Math can be a subject that is filled with the joy of discovery , or boring and difficult, depending on many factors. Hey Math finds out what makes Math fun...
Say “Math” and a lot of people would shudder with dislike. Or say you're studying Math, and people would either give you a look that said “Are you quite alright?” or simply, “You must be a brain, yaar!” Math seems to be a subject that evokes strong reactions — students either love the joy and adventure of it, or are put off by how ‘difficult' or ‘boring' it is. The fear of not being able to do Math dogs many a student — so that once the examinations are over they don't want anything to do with it at all.
At a conference in Chennai organised by Hey Math, experts addressed issues of making Math a more interesting and fun subject to learn. Hey Math is an e-learning platform and takes interesting learning material that makes learning maths fun to classrooms. The speakers gave inspiring examples from their wide-ranging experiences in teaching and research in Mathematics on what could make learning Math a pleasure rather than something a student would dread. One of the main focuses of the conference was the teaching of the subject — teachers, can either bring the subject to life or destroy it.
But, behind the scenes, it is the curriculum that influences everything else. Without a balanced curriculum, addressing any other aspect of Math education would be futile. One of the speakers, Toni Beardon from Cambridge Univversity, UK explored the key aspects of a balanced curriculum. There are three parts to it — Problem solving (Mathematical Thinking) Concepts ( mathematical Ideas) and skills (tools and techniques). She said that there is an overload of concepts which a students has to learn, and an emphasis on applying the skills involved. Problem solving is a neglected area. This could be because the pressure to get the right answer becomes more important than understanding the concepts of a particular area of Math. This is especially true of teaching of math in the past; routine procedures were used to teach concepts and problem solving skills were not given any attention at all.
Gautham Ramakrishnan, a first year B.A. student at MCC says “I learnt enough math to get by in day to day life. I found Algebra, Geometry and trigonometry very abstract....”
So what about that key factor, creativity in the teaching of Maths? A teacher could always introduce an ‘abstract' concept imaginatively, as there is always a practical example to draw from. And then…there is the question of problem solving. The solution is always at hand, but getting there is a fairly intricate process of exploration. A student verbalising questions will think in terms of the concepts involved, and a teacher could facilitate this verbalising by raising the right questions. A teacher no doubt, knows a lot but should refrain from giving away the answers. Coming to grips with the concepts involved would facilitate problem solving skills, and presto, the answer does not seem too far away.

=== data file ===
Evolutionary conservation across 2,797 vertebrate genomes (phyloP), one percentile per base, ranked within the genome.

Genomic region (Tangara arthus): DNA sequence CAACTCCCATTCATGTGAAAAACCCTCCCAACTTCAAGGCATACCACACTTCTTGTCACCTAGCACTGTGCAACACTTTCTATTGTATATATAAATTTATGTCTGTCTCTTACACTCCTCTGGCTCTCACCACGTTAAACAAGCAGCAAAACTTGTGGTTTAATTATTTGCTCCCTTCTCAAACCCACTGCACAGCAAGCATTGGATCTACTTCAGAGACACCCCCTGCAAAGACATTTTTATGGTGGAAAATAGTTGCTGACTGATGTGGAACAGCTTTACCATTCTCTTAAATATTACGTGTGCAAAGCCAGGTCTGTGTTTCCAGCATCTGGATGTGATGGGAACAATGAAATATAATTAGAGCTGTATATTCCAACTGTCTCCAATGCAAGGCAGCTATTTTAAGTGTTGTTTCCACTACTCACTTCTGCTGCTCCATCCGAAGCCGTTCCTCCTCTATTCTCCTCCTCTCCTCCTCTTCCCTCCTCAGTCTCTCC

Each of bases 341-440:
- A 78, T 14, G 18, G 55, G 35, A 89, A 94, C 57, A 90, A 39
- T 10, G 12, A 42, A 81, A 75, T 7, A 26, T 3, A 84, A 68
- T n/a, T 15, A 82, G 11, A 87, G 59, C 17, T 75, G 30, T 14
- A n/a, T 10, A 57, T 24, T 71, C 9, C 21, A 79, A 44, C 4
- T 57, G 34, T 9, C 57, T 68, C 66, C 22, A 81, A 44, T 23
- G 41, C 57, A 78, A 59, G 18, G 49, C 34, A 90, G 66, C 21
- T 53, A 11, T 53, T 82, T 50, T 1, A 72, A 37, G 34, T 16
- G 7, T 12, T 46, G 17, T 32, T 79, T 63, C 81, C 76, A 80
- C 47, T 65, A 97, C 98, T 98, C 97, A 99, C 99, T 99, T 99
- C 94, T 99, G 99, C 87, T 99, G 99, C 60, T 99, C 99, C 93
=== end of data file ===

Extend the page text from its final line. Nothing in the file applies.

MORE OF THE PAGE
As Nimila, Std. X, The School KFI puts it “Solving a problem is like a treasure hunt. Thinking about a problem motivates me more and more to get the right answer. Even if you don't get it, it's still fun... Math is not like any other subject... you need to understand it and you can't get anywhere by mugging ...”
Making a mistake, however, is natural — and the creative classroom is a place that supports learning. The creative classroom would be a space where explorations of all kinds are possible. Some key steps to creative problem solving seem to be : Looking for connections, explaining the steps of a problem and generalising. Students who have come to grips with this seem to enjoy Math all the more.
Sanchita Ashok, at SSM Engineering College says “Learning new concepts was really interesting at college level. It's completely different and exciting when applied to engineering. I've always been a student who loved Math ...” Dr. Balasubramaniam, former director of academics, CBSE, too, stressed the importance of creative learning. The classroom culture is crucial to this. In the past, the tendency of the teacher was to discourage the student from asking questions. But not only should the asking of questions be encouraged, the learning style of the student should be nurtured; students have very individualised learning styles -- for example kinesthetic, visual and auditory.
Shoba, Std. X, Shri Venugopal Vidyalaya, says “I like Maths because my teacher explains each and every step clearly. I'm also allowed to think on my own... the Maths tests are fun too...”
Taking things a step further, the ultimate aim of a Maths teacher would be to nurture a life-long passion for Mathematics. Dr. Priscilla Krempl from Singapore drew on the example of the Indian Mathematician Srinivasa Ramanujan for whom delving into the mysteries of Mathematics was not just a profession but a calling. So... anybody out there... is Maths calling ?
For more information on Hey Math : www.heymath.com